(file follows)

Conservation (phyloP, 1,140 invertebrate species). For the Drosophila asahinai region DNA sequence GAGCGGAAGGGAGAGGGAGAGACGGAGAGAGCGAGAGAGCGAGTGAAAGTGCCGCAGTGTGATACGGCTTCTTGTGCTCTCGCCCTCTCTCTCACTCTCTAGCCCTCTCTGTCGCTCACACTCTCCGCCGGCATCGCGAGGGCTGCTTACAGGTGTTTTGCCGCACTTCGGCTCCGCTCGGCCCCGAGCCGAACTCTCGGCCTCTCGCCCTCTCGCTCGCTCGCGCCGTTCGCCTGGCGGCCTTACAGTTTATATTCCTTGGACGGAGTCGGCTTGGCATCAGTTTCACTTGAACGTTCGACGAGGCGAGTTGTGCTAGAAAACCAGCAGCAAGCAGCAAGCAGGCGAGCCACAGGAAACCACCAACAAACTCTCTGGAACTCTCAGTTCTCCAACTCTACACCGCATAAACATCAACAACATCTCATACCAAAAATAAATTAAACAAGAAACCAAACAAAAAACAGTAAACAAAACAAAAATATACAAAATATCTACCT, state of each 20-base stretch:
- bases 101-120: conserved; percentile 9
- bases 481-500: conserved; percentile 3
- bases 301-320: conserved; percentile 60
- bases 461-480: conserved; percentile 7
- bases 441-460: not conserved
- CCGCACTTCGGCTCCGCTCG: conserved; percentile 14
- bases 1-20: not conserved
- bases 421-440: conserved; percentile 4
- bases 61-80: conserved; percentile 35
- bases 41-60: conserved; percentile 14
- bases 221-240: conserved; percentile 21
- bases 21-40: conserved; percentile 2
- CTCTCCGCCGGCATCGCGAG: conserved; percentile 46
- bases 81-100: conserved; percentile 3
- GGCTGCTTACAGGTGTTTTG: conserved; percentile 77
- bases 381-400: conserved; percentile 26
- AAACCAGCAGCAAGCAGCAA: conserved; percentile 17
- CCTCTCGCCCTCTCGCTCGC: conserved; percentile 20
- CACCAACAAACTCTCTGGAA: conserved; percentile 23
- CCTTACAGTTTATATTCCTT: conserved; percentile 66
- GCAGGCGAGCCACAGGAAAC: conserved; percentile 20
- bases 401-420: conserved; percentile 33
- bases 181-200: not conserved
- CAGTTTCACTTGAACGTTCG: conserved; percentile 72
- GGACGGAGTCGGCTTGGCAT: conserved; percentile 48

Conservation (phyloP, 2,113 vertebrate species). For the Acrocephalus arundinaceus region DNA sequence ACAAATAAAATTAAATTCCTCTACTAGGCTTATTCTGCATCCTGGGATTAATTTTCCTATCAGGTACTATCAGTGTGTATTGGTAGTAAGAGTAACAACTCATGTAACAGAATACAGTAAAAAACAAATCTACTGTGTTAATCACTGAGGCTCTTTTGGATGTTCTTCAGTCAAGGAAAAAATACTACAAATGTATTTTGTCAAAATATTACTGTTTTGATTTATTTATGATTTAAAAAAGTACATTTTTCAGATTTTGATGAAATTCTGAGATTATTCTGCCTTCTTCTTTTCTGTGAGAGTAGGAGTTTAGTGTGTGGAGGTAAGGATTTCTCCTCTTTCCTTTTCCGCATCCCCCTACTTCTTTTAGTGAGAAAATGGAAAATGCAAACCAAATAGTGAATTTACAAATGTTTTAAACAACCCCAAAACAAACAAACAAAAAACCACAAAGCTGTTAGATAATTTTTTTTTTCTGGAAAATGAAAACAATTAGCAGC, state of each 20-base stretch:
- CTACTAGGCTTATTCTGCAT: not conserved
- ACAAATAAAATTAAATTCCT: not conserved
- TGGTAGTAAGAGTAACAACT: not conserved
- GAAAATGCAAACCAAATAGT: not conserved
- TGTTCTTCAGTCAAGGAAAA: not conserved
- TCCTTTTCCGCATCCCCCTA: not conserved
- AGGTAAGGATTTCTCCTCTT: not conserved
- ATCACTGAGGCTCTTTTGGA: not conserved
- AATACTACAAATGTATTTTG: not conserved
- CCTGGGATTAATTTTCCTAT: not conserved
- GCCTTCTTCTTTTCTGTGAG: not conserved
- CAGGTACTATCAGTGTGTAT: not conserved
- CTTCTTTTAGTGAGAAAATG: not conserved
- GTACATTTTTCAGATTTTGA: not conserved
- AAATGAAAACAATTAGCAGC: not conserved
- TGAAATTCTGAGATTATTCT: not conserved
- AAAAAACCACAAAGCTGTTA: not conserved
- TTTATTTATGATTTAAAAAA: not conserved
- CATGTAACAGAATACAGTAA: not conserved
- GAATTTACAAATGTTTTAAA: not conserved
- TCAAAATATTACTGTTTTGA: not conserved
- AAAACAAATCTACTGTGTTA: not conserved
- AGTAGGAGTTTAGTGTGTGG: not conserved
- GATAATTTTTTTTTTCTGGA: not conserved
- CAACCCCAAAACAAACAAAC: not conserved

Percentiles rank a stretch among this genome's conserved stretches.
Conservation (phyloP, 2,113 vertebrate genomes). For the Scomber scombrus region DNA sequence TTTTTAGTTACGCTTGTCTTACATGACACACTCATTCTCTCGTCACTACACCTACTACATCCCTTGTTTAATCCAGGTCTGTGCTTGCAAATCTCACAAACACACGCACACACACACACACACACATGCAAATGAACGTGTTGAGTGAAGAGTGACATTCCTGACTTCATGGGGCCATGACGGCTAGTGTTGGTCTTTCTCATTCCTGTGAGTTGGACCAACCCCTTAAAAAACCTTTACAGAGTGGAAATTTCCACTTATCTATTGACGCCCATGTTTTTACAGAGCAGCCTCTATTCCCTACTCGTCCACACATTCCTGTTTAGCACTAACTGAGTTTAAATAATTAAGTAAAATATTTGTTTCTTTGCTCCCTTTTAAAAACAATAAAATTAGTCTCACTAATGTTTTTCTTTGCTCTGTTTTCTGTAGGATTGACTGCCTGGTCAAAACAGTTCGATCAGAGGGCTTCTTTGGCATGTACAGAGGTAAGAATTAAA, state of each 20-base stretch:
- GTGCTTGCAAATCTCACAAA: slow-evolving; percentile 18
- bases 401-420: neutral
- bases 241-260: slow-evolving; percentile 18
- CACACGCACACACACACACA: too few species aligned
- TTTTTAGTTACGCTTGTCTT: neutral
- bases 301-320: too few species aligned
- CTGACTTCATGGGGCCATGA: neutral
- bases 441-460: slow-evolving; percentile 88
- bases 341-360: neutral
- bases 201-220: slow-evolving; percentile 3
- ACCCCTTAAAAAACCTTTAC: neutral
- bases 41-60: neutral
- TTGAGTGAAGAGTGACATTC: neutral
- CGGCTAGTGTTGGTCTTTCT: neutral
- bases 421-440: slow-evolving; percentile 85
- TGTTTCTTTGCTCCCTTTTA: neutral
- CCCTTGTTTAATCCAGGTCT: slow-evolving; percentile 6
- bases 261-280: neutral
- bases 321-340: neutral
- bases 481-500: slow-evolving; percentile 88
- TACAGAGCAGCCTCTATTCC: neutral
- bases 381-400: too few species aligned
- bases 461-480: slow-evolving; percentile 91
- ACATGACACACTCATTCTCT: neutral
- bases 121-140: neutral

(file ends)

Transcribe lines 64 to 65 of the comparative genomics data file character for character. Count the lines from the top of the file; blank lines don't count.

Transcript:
- bases 201-220: slow-evolving; percentile 3
- ACCCCTTAAAAAACCTTTAC: neutral